But Bush was right. Decisions have to be made. We may make a decision about Iraq, but as in all conflicts, the other side gets a vote. The Obama administration has admitted that they were blindsided by the ISIS invasion of Iraq and their rapid progress. Obama is accustomed to, well, dithering. He doesn’t like foreign affairs. He likes traveling with an enormous entourage to other countries and making a speech or two, but he came to office convinced that America was a world bully, interfering in other countries, and was no more exceptional than any other country. He has followed a deliberate policy of disengaging from the world and its quarrels.
We called it “the Apology Tour” when Obama made his way around the world bowing to foreign rulers and apologizing for our influence in world affairs. Democrats were offended at the name, but is that really what Democrats believe, that we should fail to assert a positive influence over world events? Or have they remained too enamored with Obama himself to have given it much thought? The world clearly expects more American leadership. Many countries have not done much about raising a military or acquiring major weapons because we were there.
Obama drew a red line that did not faze Assad, turned the Syrian bloodbath over to Vladimir Putin, which undoubtedly led the Russian president to launch his claim on the Crimea and his aggression against Ukraine. Obama frequently cites polls showing American “war weariness,” but just what is meant by that is not clear. America had won the War in Iraq, and Obama just wanted out. As Elliott Abrams said:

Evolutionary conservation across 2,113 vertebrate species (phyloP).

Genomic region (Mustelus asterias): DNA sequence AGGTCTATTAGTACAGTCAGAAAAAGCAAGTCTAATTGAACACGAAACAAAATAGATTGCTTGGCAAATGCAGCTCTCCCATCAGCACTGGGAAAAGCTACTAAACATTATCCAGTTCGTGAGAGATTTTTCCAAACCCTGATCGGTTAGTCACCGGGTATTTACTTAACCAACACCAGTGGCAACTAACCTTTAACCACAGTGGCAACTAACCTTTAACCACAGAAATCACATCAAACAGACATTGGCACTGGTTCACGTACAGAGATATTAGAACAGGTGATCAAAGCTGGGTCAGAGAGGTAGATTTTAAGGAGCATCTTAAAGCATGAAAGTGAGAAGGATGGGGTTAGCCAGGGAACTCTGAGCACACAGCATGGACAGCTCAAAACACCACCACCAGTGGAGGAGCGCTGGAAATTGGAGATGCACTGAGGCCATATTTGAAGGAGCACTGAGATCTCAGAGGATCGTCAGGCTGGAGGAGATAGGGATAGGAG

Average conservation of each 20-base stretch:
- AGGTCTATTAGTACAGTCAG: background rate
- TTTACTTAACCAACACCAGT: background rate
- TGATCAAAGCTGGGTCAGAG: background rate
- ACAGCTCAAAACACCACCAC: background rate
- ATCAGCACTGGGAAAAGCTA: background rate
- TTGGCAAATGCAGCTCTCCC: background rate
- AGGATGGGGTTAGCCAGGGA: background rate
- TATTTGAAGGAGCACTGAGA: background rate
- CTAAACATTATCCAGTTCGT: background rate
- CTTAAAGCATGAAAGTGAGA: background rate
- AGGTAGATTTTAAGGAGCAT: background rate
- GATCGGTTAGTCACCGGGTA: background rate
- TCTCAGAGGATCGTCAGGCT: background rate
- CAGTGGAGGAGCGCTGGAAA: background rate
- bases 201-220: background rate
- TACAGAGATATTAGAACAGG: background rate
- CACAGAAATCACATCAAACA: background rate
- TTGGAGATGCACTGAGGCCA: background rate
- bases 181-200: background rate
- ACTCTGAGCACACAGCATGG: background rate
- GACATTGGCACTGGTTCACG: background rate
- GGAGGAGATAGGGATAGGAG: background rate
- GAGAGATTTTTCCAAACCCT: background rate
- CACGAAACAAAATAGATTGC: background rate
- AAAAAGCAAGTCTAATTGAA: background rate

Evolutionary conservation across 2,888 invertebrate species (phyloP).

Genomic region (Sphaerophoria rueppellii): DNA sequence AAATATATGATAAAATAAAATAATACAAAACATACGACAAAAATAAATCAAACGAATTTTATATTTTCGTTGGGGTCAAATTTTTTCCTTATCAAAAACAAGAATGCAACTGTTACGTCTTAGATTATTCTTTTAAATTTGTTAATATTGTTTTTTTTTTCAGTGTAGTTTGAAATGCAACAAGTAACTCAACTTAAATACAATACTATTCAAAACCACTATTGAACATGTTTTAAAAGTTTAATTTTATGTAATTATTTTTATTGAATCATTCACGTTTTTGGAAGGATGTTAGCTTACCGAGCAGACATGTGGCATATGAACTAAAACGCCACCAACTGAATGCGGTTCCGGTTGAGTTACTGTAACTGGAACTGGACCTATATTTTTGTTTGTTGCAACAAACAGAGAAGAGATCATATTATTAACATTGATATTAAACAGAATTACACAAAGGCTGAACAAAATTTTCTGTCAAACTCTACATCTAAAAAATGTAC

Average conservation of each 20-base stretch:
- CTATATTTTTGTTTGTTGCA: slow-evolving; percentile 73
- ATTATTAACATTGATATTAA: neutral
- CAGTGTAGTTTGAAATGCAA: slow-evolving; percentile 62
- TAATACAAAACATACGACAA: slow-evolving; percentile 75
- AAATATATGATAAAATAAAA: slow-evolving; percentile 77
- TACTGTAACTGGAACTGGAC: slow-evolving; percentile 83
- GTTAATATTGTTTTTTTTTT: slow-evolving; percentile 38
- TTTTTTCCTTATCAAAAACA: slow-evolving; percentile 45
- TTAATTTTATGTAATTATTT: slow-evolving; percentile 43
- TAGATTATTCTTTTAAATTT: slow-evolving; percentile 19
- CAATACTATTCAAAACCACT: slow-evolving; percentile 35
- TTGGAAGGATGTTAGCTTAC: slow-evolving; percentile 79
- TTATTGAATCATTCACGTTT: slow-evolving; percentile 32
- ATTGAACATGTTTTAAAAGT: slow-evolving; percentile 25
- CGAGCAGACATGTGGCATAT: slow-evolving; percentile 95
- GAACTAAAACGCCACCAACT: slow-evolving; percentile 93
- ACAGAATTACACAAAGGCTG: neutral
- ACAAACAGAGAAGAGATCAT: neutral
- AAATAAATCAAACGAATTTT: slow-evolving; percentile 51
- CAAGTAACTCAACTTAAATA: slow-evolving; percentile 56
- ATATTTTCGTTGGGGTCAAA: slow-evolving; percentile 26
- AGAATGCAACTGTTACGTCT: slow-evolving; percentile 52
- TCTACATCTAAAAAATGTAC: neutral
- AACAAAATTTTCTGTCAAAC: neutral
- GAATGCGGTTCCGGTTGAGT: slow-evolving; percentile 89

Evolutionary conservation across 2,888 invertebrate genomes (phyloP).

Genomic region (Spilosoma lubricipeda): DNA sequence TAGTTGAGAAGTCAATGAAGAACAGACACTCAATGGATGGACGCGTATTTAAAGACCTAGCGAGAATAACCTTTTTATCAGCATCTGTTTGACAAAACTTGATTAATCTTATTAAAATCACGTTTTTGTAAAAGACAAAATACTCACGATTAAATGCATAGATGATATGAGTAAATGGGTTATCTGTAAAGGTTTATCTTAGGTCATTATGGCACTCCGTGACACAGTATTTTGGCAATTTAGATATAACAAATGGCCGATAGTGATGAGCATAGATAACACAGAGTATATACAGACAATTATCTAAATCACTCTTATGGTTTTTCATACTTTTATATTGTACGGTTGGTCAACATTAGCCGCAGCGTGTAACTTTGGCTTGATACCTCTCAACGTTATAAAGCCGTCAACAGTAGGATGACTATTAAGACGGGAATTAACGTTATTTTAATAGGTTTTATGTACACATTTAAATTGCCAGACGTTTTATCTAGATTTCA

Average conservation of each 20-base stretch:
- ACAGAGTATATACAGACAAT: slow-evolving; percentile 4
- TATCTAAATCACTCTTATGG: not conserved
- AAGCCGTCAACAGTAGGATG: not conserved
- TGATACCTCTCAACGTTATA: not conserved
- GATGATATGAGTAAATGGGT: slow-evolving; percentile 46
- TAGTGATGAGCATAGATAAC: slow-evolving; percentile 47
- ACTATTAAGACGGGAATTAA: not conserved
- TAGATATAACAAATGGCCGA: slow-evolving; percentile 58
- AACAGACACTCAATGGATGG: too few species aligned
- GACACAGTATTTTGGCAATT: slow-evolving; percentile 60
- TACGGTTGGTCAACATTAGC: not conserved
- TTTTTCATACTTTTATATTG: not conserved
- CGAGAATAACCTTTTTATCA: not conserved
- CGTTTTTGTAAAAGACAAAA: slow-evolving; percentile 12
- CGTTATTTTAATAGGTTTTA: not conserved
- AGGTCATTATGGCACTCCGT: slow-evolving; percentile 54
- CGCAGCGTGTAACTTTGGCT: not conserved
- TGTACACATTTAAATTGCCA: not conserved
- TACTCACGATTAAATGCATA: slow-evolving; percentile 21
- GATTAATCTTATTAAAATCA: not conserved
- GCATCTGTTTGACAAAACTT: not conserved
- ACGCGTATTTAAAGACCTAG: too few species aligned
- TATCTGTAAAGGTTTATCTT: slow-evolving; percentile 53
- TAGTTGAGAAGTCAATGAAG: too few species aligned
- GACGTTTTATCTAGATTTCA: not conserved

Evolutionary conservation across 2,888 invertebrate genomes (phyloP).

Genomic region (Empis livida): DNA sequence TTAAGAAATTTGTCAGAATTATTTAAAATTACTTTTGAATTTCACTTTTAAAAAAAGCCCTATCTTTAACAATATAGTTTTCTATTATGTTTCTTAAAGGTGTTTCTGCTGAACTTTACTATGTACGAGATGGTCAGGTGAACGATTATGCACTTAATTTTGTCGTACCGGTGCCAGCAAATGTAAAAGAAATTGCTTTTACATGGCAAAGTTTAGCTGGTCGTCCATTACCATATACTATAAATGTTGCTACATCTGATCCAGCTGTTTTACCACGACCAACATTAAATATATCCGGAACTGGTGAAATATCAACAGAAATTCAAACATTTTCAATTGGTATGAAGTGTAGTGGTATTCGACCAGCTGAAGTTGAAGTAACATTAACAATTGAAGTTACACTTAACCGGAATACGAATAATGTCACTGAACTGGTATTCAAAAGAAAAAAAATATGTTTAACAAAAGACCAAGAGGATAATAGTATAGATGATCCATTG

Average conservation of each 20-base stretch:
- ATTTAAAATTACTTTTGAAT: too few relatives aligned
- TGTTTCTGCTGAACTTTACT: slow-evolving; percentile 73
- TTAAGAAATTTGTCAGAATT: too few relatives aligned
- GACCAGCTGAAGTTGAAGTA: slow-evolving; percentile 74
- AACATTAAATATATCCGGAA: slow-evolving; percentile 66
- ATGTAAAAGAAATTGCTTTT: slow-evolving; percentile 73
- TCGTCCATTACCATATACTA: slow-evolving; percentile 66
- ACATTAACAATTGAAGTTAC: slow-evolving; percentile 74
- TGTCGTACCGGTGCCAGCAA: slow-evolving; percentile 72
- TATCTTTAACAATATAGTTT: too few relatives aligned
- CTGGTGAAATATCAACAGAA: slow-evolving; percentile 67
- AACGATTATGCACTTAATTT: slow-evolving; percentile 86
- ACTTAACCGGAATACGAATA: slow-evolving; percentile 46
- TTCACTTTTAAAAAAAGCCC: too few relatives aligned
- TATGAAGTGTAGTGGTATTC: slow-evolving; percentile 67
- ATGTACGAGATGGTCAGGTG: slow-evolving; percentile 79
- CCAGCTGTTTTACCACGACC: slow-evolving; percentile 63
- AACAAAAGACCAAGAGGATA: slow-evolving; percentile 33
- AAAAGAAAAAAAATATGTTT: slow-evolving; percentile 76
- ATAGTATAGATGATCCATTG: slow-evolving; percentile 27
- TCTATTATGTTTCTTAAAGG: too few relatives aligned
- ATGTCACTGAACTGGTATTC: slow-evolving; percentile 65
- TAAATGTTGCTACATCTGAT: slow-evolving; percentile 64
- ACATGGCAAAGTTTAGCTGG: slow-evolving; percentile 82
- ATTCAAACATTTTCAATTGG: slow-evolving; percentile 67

So we got out, fully, completely, cleanly—unless you ask about the real world of Iraq instead of the imaginary world of campaign speeches. We could no longer play the role we had played in greasing relations between Kurds, Shia and Sunnis, and in constraining Prime Minister Nouri al-Maliki’s sectarian excesses. The result was an Iraq spinning downward into the kind of Sunni-Shia confrontation we had paid so dearly to stop in 2007 and 2008, and ISIS—the newest moniker for al Qaeda in Iraq—saw its chance, and took it.
So we’re back in Iraq—Obama has sent 300 military advisers. That’s a very small number.
I’m inclined to believe that just as members of a family have trouble getting along, so the natural state of world affairs is not peace and harmony. That doesn’t mean that we must be eternally engaged in war. Weakness invites ambitious nations to act on their ambitions.
Putin has long regarded the collapse of the Soviet Union as a disaster and wants to restore its position as a world power. The Mullahs in Iran are quite clear about their ambitions regarding the Great Satan and the Little Satan. The newly enriched and increasingly dangerous fanatics of ISIS have already warned that they will see us in New York. Germany has said the United States must consider a renewed military intervention. “It’s the Americans’ task to deal with security in Iraq.” The French place the direct cause of the Iraqi implosion on Obama’s decision to back off from air strikes against the Assad regime last August as the fatal step.
Here are some excellent pieces on our current dilemma:
- “The West at its Worst: America is weak, Europe is afraid, and the brutal men in Iraq and Iran all know it.” by John Vinocur, The Wall Street Journal
- “Obama’s World Disorder:” by Victor Davis Hanson, Defining Ideas, The Hoover Institution
- “Revisionist history prevails on Iraq Invasion:” by Victor Davis Hanson, Tribune Content Agency
- “The Man Who Broke the Middle East:” by Elliott Abrams, Politico Magazine
- “Obama’s Foreign-Policy Failures Go Far Beyond Iraq: Retreat abroad and bigger government at home has made the U.S. weaker.” by George Melloan, The Wall Street Journal
Filed under: Afghanistan, Africa, Developing Nations, Iran, Iraq, Middle East, Terrorism | Tags: Most Refugees Since WWII, The Jihadi Spring, UN Refugee Agency
At the end of 2013, The United Nations Refugee Agency’s report released last Friday says, 51.2 million people were refugees. For the first time since World War II we have more than 50 million people driven from their homes, all too often in fear for their lives. And the numbers can only be increasing exponentially as Iraqis and Syrians flee to neighboring countries.